The Role of Theory in Testing Hypothesized Interactions: An Example from the Research on Escalation of Commitment1


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    The authors thank Rosalie J. Hall and David C. Meder and two anonymous reviewers for their helpful comments on an earlier draft.

Correspondence concerning this article should be addressed to F. David Schoorman, Krannert Graduate School of Management, Purdue University, West Lafayette, IN 47907.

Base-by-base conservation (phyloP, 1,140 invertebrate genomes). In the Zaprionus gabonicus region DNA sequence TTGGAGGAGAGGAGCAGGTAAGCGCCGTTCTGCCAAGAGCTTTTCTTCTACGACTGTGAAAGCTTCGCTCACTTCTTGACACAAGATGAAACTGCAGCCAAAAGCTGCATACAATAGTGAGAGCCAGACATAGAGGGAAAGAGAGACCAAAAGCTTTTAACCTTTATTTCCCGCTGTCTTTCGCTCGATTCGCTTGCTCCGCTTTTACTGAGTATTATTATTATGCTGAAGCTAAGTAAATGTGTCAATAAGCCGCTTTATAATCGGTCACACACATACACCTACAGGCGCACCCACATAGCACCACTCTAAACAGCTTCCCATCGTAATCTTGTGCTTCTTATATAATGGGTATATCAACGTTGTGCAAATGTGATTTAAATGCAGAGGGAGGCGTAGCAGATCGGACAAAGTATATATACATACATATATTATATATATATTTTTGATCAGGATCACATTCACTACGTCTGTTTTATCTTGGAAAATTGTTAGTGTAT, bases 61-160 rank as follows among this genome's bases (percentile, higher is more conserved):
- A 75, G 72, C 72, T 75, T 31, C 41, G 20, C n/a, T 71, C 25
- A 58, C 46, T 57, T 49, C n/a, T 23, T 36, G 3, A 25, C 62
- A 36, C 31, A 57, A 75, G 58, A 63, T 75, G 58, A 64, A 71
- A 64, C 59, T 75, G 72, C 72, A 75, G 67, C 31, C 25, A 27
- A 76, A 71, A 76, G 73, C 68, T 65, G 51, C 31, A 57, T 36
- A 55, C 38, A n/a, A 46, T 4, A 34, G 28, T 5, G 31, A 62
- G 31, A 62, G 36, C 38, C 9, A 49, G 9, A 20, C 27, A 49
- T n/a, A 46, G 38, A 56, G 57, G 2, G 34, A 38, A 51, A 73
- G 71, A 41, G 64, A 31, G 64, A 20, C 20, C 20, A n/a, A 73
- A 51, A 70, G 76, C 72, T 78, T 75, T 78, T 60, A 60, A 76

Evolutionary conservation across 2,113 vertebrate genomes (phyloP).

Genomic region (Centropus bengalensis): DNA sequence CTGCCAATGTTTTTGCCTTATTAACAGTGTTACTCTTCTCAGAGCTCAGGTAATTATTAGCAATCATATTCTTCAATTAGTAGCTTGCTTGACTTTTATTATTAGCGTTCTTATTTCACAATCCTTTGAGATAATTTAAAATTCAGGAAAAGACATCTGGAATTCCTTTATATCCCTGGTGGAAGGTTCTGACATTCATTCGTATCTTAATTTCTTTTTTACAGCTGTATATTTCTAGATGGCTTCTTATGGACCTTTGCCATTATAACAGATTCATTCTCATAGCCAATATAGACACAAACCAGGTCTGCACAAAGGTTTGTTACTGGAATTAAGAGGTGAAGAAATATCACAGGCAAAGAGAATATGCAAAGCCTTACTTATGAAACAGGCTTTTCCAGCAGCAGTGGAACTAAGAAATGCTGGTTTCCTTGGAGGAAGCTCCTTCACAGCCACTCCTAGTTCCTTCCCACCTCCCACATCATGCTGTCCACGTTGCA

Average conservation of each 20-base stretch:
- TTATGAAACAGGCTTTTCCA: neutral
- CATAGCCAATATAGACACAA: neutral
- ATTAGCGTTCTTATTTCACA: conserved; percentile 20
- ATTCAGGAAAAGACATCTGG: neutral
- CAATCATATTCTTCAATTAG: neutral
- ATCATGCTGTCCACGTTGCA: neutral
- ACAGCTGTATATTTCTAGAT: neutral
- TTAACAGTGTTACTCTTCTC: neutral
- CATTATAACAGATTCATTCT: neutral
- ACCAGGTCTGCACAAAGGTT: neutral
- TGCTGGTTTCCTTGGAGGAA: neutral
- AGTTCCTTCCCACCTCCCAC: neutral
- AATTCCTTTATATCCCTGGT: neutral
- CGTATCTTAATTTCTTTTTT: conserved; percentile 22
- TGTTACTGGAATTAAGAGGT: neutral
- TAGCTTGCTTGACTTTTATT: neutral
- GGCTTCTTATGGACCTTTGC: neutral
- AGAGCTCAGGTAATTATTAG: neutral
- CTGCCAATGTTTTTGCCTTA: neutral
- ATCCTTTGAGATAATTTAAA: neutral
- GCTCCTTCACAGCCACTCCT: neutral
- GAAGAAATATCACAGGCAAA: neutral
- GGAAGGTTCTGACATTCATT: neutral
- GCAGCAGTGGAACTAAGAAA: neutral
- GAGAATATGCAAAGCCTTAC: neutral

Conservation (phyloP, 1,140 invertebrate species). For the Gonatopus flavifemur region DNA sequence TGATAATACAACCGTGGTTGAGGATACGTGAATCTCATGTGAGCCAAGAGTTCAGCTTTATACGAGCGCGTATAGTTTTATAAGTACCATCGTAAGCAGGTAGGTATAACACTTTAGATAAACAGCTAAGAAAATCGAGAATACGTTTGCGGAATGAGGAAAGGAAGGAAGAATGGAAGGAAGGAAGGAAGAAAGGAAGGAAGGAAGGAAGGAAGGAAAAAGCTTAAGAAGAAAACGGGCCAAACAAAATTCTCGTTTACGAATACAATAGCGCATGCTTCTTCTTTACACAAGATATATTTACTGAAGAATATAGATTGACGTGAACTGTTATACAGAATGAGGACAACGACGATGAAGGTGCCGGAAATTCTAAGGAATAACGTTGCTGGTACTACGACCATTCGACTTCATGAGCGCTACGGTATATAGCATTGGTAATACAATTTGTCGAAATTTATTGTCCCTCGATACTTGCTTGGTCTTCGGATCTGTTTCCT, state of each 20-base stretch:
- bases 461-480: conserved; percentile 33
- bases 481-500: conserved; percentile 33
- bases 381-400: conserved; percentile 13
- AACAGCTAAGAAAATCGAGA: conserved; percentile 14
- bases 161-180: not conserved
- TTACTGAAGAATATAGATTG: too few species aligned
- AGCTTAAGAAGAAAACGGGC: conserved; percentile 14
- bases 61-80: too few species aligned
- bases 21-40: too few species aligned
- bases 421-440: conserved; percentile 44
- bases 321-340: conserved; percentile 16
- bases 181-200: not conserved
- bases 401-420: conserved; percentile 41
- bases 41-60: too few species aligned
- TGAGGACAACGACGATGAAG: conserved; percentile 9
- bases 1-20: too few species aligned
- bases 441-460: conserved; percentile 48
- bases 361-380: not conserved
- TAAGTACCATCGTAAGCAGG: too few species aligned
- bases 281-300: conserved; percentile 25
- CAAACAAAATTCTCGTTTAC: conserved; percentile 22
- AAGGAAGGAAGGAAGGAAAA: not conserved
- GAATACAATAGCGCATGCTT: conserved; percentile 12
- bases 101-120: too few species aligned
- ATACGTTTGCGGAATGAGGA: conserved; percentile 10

Theory should guide the choice of analytic strategy in testing research hypotheses. This thesis is developed primarily with respect to the testing of interaction hypotheses, with some discussion of the implications for testing hypotheses regarding main effects. Previously published data on the escalation bias (Schoorman, 1988) are re-analyzed using planned contrasts, two-way analysis of variance (ANOVA), and regression analyses using dummy and effect coded variables, with both simultaneous and hierarchical entry. Each analysis yields different results, which demonstrates that different analytic strategies can lead to conflicting interpretations regarding the theory of interest. The reasons for these differences and the implications of these findings for the choice of analytic strategies are discussed.